An attorney on behalf of North Carolina argued that the general assembly had created the second district in an attempt to better comply with requests from the Attorney General in accordance with the Voting Rights Act. The VRA required an increase in the representation of minority groups. The U.S. Supreme Court and the federal government should encourage states to find ways to comply with the act, even if compliance results in oddly shaped districts, the attorney argued. The second majority-minority district served an important purpose in North Carolina’s overall re-apportionment plan.

Constitutional Issues

Did North Carolina violate the Equal Protection Clause of the Fourteenth Amendment when it established a second majority-minority district through racial gerrymandering, in response to a request from the attorney general?

Majority Opinion

Justice Sandra Day O’Connor delivered the 5-4 decision. Legislation that classifies a person or group of people solely based on their race is, by its nature, a threat to a system that strives to achieve equality, the majority opined. Justice O’Connor noted that there are some rare circumstances where a law can appear racially neutral, but cannot be explained through anything but race; North Carolina’s reapportionment plan fell into this category.

The majority found that North Carolina’s twelfth district was “so extremely irregular” that its creation suggested some sort of racial bias. Therefore, the state’s redesigned districts deserve the same level of scrutiny under the Fourteenth Amendment as a law that has explicit racial motivations. Justice O'Connor applied strict scrutiny which asks the court to determine whether a race-based classification is narrowly tailored, has a compelling government interest and offers the "least restrictive" means of achieving that governmental interest.

Justice O'Connor, on behalf of the majority, found that redistricting plans could take race into account in order to comply with the Voting Rights Act of 1965, but race could not be the sole or predominant factor when drawing a district.

In reference to re-apportionment plans that focus on race as a determining factor, Justice O’Connor wrote:

“It reinforces racial stereotypes and threatens to undermine our system of representative democracy by signaling to elected officials that they represent a particular racial group rather than their constituency as a whole.”

Dissenting Opinion

In his dissent, Justice White argued that the Court had ignored the importance of showing "cognizable harm," also known as proof that any sort of "harm" had even occurred. In order for white voters in North Carolina to even file suit against the state and federal government, they had to have been harmed. The white North Carolina voters could not show that they were disenfranchised as a result of the second, oddly shaped majority-minority district, Justice White wrote. Their individual voting rights had not been impacted. He argued that drawing districts based on race in order to increase minority representation could serve an important government interest.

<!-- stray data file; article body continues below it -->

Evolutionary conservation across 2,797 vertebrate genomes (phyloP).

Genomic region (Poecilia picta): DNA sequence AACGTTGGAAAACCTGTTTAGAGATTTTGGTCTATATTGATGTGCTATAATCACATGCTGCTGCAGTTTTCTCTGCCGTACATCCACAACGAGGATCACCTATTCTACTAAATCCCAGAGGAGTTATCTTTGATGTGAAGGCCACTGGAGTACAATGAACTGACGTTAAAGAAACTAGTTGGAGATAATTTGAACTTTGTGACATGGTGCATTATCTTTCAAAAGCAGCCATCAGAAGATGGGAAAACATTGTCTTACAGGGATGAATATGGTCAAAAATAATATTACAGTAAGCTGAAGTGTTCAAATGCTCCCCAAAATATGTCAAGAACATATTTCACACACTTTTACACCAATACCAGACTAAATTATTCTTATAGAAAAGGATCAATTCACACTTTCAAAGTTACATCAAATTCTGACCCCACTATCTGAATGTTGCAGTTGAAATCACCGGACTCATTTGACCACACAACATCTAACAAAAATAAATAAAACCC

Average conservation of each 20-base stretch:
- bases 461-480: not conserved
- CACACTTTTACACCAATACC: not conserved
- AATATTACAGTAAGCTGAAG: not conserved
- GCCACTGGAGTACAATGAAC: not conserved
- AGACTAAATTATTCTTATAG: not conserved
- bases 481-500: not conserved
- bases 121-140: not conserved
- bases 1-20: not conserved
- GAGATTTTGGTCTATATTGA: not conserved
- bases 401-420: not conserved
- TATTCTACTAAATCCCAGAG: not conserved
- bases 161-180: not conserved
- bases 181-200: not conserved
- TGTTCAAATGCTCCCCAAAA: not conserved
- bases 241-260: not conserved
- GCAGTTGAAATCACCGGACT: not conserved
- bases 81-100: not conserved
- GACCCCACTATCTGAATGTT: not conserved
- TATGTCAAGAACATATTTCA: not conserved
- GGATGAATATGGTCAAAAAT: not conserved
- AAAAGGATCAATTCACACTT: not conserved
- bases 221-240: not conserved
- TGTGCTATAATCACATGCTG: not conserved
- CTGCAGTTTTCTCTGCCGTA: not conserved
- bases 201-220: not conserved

Dissents from Justices Blackmun and Stevens echoed Justice White. The Equal Protection Clause should only be used to protect those who have been discriminated against in the past, they wrote. White voters could not fall into that category. By ruling in this manner, the Court actively overturned a past ruling on the applicability of the Equal Protection Clause.

Justice Souter noted that the Court seemed to be suddenly applying strict scrutiny to a law that aimed to increase representation amongst a historically discriminated group.

Impact

Under Shaw v. Reno, redistricting can be held to the same legal standard as laws that explicitly classify by race. Legislative districts that cannot be explained through any means other than race may be struck down in court.

The Supreme Court continues to hear cases about gerrymandering and racially motivated districts. Only two years after Shaw v. Reno, the same five Supreme Court justices explicitly stated that racial gerrymandering violated the Fourteenth Amendment Equal Protection Clause in Miller v. Johnson.

Sources

  • Shaw v. Reno, 509 U.S. 630 (1993).
  • Miller v. Johnson, 515 U.S. 900 (1995).